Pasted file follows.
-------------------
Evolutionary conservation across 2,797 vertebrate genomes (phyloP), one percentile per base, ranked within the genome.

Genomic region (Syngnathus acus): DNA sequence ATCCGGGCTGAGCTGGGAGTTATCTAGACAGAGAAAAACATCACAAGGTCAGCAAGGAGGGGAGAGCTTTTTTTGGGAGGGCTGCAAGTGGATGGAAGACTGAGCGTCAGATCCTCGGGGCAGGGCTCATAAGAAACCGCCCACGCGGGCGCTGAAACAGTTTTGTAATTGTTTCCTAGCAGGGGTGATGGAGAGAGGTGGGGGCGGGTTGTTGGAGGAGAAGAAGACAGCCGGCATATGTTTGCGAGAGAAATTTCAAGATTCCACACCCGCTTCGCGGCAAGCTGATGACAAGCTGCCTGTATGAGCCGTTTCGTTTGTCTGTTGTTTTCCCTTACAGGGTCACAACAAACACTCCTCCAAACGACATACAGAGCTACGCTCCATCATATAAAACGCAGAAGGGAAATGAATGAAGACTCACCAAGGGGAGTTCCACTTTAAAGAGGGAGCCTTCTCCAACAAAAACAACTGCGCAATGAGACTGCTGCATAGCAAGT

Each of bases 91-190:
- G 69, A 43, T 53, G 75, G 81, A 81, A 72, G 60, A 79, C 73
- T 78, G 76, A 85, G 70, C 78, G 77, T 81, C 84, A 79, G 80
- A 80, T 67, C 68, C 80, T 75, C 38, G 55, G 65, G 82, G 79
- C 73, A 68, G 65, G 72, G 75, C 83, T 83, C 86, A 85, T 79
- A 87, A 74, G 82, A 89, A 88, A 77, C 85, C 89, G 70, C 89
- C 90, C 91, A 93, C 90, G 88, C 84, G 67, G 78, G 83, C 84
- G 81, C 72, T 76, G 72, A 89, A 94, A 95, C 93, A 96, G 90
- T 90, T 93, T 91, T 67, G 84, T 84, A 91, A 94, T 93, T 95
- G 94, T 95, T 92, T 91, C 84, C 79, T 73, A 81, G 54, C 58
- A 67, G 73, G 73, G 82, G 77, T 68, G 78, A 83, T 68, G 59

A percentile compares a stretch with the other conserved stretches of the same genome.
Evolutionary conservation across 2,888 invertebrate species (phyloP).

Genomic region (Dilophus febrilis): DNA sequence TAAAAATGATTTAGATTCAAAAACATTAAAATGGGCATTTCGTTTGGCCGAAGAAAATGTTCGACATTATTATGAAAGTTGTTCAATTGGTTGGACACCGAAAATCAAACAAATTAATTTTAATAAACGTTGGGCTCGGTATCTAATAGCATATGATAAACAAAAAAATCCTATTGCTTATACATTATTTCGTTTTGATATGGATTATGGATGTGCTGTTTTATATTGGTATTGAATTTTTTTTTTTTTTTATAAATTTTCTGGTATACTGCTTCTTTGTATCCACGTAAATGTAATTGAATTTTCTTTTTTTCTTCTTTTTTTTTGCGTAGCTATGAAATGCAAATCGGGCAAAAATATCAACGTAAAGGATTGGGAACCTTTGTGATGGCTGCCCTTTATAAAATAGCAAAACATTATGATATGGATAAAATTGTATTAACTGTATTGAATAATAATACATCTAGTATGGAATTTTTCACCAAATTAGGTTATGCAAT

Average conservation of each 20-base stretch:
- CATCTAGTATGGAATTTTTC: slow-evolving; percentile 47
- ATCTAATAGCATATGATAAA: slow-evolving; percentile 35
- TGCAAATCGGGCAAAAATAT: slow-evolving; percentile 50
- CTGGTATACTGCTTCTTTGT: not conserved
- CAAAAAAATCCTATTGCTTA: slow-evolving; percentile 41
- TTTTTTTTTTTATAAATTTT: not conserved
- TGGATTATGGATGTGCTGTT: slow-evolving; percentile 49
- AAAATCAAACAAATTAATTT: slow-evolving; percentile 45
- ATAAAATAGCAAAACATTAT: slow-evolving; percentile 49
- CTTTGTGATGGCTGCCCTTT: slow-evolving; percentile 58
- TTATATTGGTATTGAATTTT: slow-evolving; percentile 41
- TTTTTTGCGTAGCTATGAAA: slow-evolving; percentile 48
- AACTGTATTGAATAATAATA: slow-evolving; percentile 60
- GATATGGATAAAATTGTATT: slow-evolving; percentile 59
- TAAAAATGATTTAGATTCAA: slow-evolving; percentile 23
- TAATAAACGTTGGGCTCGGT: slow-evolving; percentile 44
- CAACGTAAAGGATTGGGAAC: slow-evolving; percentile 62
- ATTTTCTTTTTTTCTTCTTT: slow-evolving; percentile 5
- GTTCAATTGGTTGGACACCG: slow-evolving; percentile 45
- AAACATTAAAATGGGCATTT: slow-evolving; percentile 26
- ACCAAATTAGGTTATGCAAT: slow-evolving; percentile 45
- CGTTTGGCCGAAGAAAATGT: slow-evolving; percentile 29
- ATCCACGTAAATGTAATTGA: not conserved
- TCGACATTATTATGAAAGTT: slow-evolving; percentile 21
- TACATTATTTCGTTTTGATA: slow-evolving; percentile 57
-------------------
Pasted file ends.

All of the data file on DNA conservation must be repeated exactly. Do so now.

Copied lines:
Evolutionary conservation across 2,797 vertebrate genomes (phyloP), one percentile per base, ranked within the genome.

Genomic region (Syngnathus acus): DNA sequence ATCCGGGCTGAGCTGGGAGTTATCTAGACAGAGAAAAACATCACAAGGTCAGCAAGGAGGGGAGAGCTTTTTTTGGGAGGGCTGCAAGTGGATGGAAGACTGAGCGTCAGATCCTCGGGGCAGGGCTCATAAGAAACCGCCCACGCGGGCGCTGAAACAGTTTTGTAATTGTTTCCTAGCAGGGGTGATGGAGAGAGGTGGGGGCGGGTTGTTGGAGGAGAAGAAGACAGCCGGCATATGTTTGCGAGAGAAATTTCAAGATTCCACACCCGCTTCGCGGCAAGCTGATGACAAGCTGCCTGTATGAGCCGTTTCGTTTGTCTGTTGTTTTCCCTTACAGGGTCACAACAAACACTCCTCCAAACGACATACAGAGCTACGCTCCATCATATAAAACGCAGAAGGGAAATGAATGAAGACTCACCAAGGGGAGTTCCACTTTAAAGAGGGAGCCTTCTCCAACAAAAACAACTGCGCAATGAGACTGCTGCATAGCAAGT

Each of bases 91-190:
- G 69, A 43, T 53, G 75, G 81, A 81, A 72, G 60, A 79, C 73
- T 78, G 76, A 85, G 70, C 78, G 77, T 81, C 84, A 79, G 80
- A 80, T 67, C 68, C 80, T 75, C 38, G 55, G 65, G 82, G 79
- C 73, A 68, G 65, G 72, G 75, C 83, T 83, C 86, A 85, T 79
- A 87, A 74, G 82, A 89, A 88, A 77, C 85, C 89, G 70, C 89
- C 90, C 91, A 93, C 90, G 88, C 84, G 67, G 78, G 83, C 84
- G 81, C 72, T 76, G 72, A 89, A 94, A 95, C 93, A 96, G 90
- T 90, T 93, T 91, T 67, G 84, T 84, A 91, A 94, T 93, T 95
- G 94, T 95, T 92, T 91, C 84, C 79, T 73, A 81, G 54, C 58
- A 67, G 73, G 73, G 82, G 77, T 68, G 78, A 83, T 68, G 59

A percentile compares a stretch with the other conserved stretches of the same genome.
Evolutionary conservation across 2,888 invertebrate species (phyloP).

Genomic region (Dilophus febrilis): DNA sequence TAAAAATGATTTAGATTCAAAAACATTAAAATGGGCATTTCGTTTGGCCGAAGAAAATGTTCGACATTATTATGAAAGTTGTTCAATTGGTTGGACACCGAAAATCAAACAAATTAATTTTAATAAACGTTGGGCTCGGTATCTAATAGCATATGATAAACAAAAAAATCCTATTGCTTATACATTATTTCGTTTTGATATGGATTATGGATGTGCTGTTTTATATTGGTATTGAATTTTTTTTTTTTTTTATAAATTTTCTGGTATACTGCTTCTTTGTATCCACGTAAATGTAATTGAATTTTCTTTTTTTCTTCTTTTTTTTTGCGTAGCTATGAAATGCAAATCGGGCAAAAATATCAACGTAAAGGATTGGGAACCTTTGTGATGGCTGCCCTTTATAAAATAGCAAAACATTATGATATGGATAAAATTGTATTAACTGTATTGAATAATAATACATCTAGTATGGAATTTTTCACCAAATTAGGTTATGCAAT

Average conservation of each 20-base stretch:
- CATCTAGTATGGAATTTTTC: slow-evolving; percentile 47
- ATCTAATAGCATATGATAAA: slow-evolving; percentile 35
- TGCAAATCGGGCAAAAATAT: slow-evolving; percentile 50
- CTGGTATACTGCTTCTTTGT: not conserved
- CAAAAAAATCCTATTGCTTA: slow-evolving; percentile 41
- TTTTTTTTTTTATAAATTTT: not conserved
- TGGATTATGGATGTGCTGTT: slow-evolving; percentile 49
- AAAATCAAACAAATTAATTT: slow-evolving; percentile 45
- ATAAAATAGCAAAACATTAT: slow-evolving; percentile 49
- CTTTGTGATGGCTGCCCTTT: slow-evolving; percentile 58
- TTATATTGGTATTGAATTTT: slow-evolving; percentile 41
- TTTTTTGCGTAGCTATGAAA: slow-evolving; percentile 48
- AACTGTATTGAATAATAATA: slow-evolving; percentile 60
- GATATGGATAAAATTGTATT: slow-evolving; percentile 59
- TAAAAATGATTTAGATTCAA: slow-evolving; percentile 23
- TAATAAACGTTGGGCTCGGT: slow-evolving; percentile 44
- CAACGTAAAGGATTGGGAAC: slow-evolving; percentile 62
- ATTTTCTTTTTTTCTTCTTT: slow-evolving; percentile 5
- GTTCAATTGGTTGGACACCG: slow-evolving; percentile 45
- AAACATTAAAATGGGCATTT: slow-evolving; percentile 26
- ACCAAATTAGGTTATGCAAT: slow-evolving; percentile 45
- CGTTTGGCCGAAGAAAATGT: slow-evolving; percentile 29
- ATCCACGTAAATGTAATTGA: not conserved
- TCGACATTATTATGAAAGTT: slow-evolving; percentile 21
- TACATTATTTCGTTTTGATA: slow-evolving; percentile 57